Promoting your Wine Brand = $$$

Promoting your Wine Brand = $$$Do not underestimate the power of brand. A successful wine brand is the ambassador of the winery. It is what customers know and remember. After some time, a brand can also have a significant value attached to it and have a longer life span than the operators or even the business. All marketing efforts should be focused about promoting this brand, what it signifies and represents, the story and people behind the brand. Building maintaining a good brand image should be a priority.

Make wine that people want to buy. Making wine that you like is important but the operator should also make sure that the majority of people drinking it like it or else getting repeat business will be very difficult. In depth market analysis before commencing production is important. Experience tells us that making fruit wines that are very dry do not have the same marketability as wines that are made in the off-dry or sweet styles. Discussions with an experienced fruit winemaker should be conducted prior to deciding what kinds of wines to produce.

Enter many wine competitions. This is a good way to get known by the public, especially if you win medals. Having awards is a great excuse to put out press releases to the media and often provides free press coverage, dramatically increasing the wineries reputation and sales. Being involved in competitions also shows the public that you are an active member of the wine industry and take pride in the wines being produced.

Hire the services of a wine sales representative. Most experienced wine reps will charge a 10 to 15% commission on sales. This is money well spent as their knowledge of the industry, ability to sell and market wine and contacts in the retail and wholesale sectors will ensure that the operator’s wine is placed in numerous accounts in the geographic area desired. The operator may wish to take care of sales in his or her vicinity themselves, especially if he is able to sell product himself but if wine sales are desired outside of the locality or for export, a representative is essential. Get the potential representative’s references before hiring his or her services.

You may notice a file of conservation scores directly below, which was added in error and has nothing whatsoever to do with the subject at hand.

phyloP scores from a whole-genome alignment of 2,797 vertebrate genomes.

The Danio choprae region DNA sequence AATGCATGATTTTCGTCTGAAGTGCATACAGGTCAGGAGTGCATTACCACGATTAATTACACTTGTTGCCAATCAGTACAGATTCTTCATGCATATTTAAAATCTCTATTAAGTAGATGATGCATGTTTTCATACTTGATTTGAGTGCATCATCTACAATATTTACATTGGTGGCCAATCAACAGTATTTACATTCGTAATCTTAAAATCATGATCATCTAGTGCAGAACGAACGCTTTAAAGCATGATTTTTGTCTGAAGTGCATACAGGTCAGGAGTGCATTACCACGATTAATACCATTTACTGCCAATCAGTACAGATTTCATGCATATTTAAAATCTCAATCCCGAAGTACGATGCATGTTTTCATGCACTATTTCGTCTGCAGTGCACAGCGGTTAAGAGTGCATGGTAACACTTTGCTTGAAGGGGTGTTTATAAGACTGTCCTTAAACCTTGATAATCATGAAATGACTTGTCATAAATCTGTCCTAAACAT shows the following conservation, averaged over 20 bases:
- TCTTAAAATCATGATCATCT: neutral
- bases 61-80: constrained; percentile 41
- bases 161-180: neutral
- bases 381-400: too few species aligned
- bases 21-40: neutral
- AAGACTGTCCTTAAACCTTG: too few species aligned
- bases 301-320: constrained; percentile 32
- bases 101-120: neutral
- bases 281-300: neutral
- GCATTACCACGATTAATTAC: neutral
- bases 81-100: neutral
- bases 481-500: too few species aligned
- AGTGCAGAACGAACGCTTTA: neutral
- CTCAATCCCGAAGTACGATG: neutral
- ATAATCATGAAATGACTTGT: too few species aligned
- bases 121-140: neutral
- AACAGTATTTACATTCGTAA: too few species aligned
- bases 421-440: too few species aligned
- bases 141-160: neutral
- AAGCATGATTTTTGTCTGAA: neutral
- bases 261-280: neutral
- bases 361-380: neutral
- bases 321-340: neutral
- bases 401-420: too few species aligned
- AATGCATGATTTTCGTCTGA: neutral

Attend some wine shows but do not go overboard. Having a booth at a consumer show is a great way to get consumers and potential customers to taste your wines and learn about you, but it is also an expensive affair. You should plan to be present at one or two shows in key markets in order to get known and become respected as an active player in the industry. This also increases brand reputation in the public’s eyes.

Have product available in some key wine stores. While most wine sales for small wineries are to be sold through their on-site store, having wines available in key stores (large or more well known ones) will obviously increase wine sales even if the profits may not be as high. Also, not everyone will wish to drive the long distance to the winery to get another bottle of fruit wine but will walk down the street to their local wine store to get it. Telling on-site store customers that the wines are also available at a certain store will also give the customer a sense of confidence that the wines are enjoyed by others and when they want more wine, it will be easy for them to get it.

Have product available in some key restaurants. The same points as above are in effect here. Educating the restaurant staff to know what kinds of foods from the menu pair well with the wines will also greatly increase wine sales in that restaurant. Being on a good restaurant’s wine list also adds “prestige” to the brand, especially if the restaurant is a respected and well-known restaurant.

If your winery is in a territory where the country, province or state has an alcohol product regulatory system and stores network (like in Canada or many Scandinavian countries) try to have at least one listing through this system, even if the profit margins are lower than selling direct or at the winery site. The winery’s “flagship” product or the product with the highest volume made available through the system stores is a good way to promote the winery and reach customers in rural areas or places that would not allow them to easily drive to a private wine store or the winery.

Never stop promoting – there are many ways to do it. Even though wine sales may be good, a winery should never stop promoting itself. There will always be a winery promoting itself and its brands to the public. In order not to lose sales momentum and being overtaken by competitors, promotion must continue even on a small scale continually. A good website can easily be promoted on labels, corks, letterhead and business cards, sending press releases on anything new at the winery and going on radio chat shows is a very cost effective way to promote the winery and brand on a continual basis.

This is just a start but very often promoting yourself, your brands and you wine can be as much fun as making the wine itself. Find a way and style that suits your winery and your own personality and creativity and go with it!

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